Learning and Theories of Learning || Learning and Memory || Bcis Notes

Learning and Theories of Learning || Learning and Memory|| Bcis Notes

Learning and Theories of Learning

Theories of Learning are an organized set of principles explaining how individuals acquire, retain, and recall knowledge. They are categorized into two parts:

  • Stimulus-Response Theory(Behaviorism)
  • The Cognitive Theory

Stimulus-Response Theory:

Stimulus-Response (S-R) relationship also called a behavioral theory, interprets learning as an associative process where learning is a new association or connection that is formed between a stimulus and response.

This group of learning supported by:

  • Pavlov’s classical conditioning
  • Thorndike’s trial and error
  • Skinner’s operant conditioning
  • Hull’s reinforcement theory
  • Guthrie’s contiguity theory

A. Pavlov’s classical conditioning:

Russian psychologist is known for his discovery of classical conditioning in psychology. During his studies on the digestive system, he won the Nobel Prize in 1904. Pavlov proved that animals salivated naturally upon the presentation of food. He was remembered for his theories of learning by conditioning.

Classical Conditioning:

Conditioning is the process of learning associations, by linking two events that occur together, usually between a stimulus and a response or between two stimuli. A basic form of learning in which one stimulus comes to serve as a signal for the occurrence of a second stimulus is known as classical conditioning.

Basic Elements and Pavlov used certain terms in his theory:

  • Unconditioned Stimulus(UCS): The meat powder was the unconditioned stimulus.
  • Unconditioned Response(UCR): The salivation in response to food in the dog’s mouth.
  • Neutral Stimuli (NS): the sound of bell, light, etc
  • Conditioned Stimulus: Neutral stimulus acquires the ability to elicit salivation response after being paired with an unconditioned stimulus. NS with the UCS (food ) changed into conditioned stimulus (CS)
  • Conditioned Response (CR): Salivation in response to the CS (light, bell) is known as the conditioned response (CR).

Classical Conditioning:

Ivan Pavlov (1927) in his studies fed meat power (UCS) to the dog while a bell (CS) was ringing. The meat power caused the dog to begin salivating (UCR).
The several presentations of CS followed by Us and strengthening of the behavior were termed as reinforcement by Pavlov. After several-reinforcement when the sound of the bell alone was presented, the dog salivated (CR). The classical conditioning phenomena had been established.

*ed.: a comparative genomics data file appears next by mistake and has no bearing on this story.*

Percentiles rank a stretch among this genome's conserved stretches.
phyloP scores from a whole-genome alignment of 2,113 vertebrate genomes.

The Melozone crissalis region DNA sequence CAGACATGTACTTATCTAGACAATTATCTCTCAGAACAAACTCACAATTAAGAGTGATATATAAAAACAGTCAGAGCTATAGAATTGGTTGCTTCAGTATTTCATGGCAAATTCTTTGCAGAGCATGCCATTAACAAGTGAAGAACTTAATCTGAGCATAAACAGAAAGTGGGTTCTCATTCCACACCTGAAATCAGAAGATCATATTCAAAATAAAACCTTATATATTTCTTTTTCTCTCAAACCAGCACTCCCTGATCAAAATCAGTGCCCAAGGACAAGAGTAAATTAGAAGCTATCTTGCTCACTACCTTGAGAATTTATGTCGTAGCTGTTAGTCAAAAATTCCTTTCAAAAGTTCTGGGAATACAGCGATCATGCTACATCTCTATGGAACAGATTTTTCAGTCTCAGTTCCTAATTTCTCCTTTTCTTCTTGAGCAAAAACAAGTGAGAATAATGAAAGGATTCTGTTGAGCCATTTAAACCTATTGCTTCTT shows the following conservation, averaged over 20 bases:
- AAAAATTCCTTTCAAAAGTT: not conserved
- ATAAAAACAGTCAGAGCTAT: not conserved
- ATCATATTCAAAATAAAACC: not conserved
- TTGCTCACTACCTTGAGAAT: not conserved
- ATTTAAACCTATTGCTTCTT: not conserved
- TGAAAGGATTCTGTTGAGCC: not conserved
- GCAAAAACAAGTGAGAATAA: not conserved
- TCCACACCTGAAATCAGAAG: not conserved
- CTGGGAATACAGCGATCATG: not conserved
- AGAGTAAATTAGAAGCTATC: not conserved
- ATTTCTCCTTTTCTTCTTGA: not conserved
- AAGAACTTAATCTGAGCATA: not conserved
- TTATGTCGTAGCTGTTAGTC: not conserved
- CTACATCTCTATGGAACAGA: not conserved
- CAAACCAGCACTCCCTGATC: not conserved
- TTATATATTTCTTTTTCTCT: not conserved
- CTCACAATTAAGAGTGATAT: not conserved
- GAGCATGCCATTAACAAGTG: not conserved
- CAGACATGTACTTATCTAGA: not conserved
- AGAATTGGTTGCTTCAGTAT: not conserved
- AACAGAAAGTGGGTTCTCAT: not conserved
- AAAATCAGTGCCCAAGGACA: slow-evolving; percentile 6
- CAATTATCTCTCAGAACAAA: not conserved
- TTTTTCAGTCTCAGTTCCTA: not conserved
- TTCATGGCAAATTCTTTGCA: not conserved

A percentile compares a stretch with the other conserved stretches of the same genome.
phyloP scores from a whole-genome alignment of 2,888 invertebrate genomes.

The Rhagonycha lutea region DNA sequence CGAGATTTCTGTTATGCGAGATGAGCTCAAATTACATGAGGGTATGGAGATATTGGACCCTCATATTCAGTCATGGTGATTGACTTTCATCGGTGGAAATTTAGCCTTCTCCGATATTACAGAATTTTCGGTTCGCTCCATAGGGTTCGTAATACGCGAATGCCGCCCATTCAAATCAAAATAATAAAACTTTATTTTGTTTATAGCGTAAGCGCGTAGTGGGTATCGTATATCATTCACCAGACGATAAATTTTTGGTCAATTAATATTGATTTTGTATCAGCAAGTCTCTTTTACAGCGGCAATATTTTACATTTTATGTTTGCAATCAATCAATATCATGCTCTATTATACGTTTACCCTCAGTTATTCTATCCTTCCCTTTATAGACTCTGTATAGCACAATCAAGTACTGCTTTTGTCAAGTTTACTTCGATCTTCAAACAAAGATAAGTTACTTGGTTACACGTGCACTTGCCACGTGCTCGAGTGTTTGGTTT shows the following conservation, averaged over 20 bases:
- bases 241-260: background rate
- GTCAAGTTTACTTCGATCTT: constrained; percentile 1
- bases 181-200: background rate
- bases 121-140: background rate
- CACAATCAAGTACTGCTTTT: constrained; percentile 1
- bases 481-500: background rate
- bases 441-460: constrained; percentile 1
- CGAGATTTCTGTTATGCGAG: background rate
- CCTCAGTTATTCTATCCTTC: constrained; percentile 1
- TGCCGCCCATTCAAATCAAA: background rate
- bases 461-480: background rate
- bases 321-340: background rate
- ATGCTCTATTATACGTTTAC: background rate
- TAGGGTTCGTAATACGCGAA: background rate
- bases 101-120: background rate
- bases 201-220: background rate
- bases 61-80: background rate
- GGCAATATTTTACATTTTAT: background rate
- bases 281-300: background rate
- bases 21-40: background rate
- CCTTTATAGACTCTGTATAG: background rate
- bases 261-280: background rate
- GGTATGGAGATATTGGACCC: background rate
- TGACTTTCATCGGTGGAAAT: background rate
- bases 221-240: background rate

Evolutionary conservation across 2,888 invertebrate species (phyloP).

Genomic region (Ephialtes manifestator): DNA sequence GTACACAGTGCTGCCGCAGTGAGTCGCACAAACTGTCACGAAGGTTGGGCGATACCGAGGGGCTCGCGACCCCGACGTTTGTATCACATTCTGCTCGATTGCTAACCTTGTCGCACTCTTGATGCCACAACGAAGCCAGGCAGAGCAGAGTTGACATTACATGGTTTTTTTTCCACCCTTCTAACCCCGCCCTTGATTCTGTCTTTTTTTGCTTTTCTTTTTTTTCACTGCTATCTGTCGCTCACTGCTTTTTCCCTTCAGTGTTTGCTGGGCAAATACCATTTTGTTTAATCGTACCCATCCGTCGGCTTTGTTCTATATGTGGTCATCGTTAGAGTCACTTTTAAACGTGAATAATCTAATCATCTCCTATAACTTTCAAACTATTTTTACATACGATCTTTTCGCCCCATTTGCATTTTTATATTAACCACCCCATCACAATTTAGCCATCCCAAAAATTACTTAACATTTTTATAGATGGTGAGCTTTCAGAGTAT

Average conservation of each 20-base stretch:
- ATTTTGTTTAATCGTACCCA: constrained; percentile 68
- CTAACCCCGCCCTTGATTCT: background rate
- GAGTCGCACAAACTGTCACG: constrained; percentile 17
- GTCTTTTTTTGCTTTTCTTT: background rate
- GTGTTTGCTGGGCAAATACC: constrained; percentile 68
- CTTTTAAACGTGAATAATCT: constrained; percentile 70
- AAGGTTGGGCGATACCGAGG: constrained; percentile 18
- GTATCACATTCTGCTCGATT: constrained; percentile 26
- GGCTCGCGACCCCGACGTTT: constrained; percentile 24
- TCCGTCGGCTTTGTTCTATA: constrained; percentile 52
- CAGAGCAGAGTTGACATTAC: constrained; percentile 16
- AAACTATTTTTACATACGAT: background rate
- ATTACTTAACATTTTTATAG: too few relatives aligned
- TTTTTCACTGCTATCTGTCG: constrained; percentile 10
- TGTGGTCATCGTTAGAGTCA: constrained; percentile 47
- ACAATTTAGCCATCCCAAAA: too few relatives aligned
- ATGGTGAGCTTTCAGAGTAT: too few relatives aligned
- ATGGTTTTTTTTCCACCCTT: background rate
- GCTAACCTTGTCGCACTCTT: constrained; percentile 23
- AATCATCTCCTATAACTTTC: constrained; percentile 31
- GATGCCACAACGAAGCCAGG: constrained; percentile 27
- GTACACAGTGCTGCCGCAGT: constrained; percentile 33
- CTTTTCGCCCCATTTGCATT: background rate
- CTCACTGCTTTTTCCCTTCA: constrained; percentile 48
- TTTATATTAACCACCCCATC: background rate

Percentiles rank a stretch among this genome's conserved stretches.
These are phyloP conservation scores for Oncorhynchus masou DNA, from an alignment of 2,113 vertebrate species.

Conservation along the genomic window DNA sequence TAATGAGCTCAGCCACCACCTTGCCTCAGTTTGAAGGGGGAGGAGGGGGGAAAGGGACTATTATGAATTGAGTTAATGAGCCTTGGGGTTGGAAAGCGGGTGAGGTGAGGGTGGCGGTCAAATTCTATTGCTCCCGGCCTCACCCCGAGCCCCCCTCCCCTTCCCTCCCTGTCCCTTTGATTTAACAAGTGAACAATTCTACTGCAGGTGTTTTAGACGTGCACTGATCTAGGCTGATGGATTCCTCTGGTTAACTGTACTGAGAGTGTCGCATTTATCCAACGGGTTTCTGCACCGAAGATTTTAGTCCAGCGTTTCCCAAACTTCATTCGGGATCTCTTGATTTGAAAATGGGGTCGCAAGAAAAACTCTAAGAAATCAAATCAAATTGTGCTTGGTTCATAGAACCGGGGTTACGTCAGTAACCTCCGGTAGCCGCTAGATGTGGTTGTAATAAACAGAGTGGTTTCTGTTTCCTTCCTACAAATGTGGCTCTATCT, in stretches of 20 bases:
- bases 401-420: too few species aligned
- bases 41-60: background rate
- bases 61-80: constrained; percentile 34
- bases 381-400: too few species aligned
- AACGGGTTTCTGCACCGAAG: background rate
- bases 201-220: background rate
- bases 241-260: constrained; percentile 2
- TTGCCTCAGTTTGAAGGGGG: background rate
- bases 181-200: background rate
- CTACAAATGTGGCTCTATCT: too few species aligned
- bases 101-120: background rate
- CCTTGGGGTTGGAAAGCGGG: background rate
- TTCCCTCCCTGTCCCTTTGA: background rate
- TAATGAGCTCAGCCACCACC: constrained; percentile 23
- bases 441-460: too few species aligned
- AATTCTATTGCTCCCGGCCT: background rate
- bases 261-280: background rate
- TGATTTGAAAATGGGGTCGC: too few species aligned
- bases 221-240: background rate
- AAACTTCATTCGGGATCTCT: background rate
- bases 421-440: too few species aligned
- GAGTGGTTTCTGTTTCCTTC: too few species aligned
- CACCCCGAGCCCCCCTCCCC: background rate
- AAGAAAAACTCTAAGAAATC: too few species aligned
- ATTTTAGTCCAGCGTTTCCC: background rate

Conditioning Processes: Basic principles

  • Acquisition
  • Extinction
  • Spontaneous recovery
  • Generalization
  • Discrimination

1. Acquisition:

  • It is the training stage during which the animal is learning the stimulus-response relationship.

2. Extinction:

  • If the conditioned stimulus (CS) is presented alone a number of times without the food, the magnitude of the conditioned response (CR) of salivation begins to decrease.
  • This process with the gradual disappearance of the conditioned response (CR) on disconnecting the S-R association is called extinction.

3. Spontaneous recovery:

  • Spontaneous recovery refers to the sudden resurfacing of a conditioned response, which was previously extinguished due to a lack of association between a conditioned and unconditioned stimulus.

4. Stimulus generalization:

  • The tendency of stimuli similar to a conditioned stimulus (CS) to evoke a conditioned response (CR) is called stimulus generalization.

5. Stimulus discrimination:

  • The process by which organisms learn to respond to certain stimuli but not to others.

Applications of Classical conditioning:

  • Treatment of a behavior problem
  • Treatment of phobias
  • Learning taste (Aversion and Preparedness)
  • Study of sensory capacity

You may also like Operant Conditioning.

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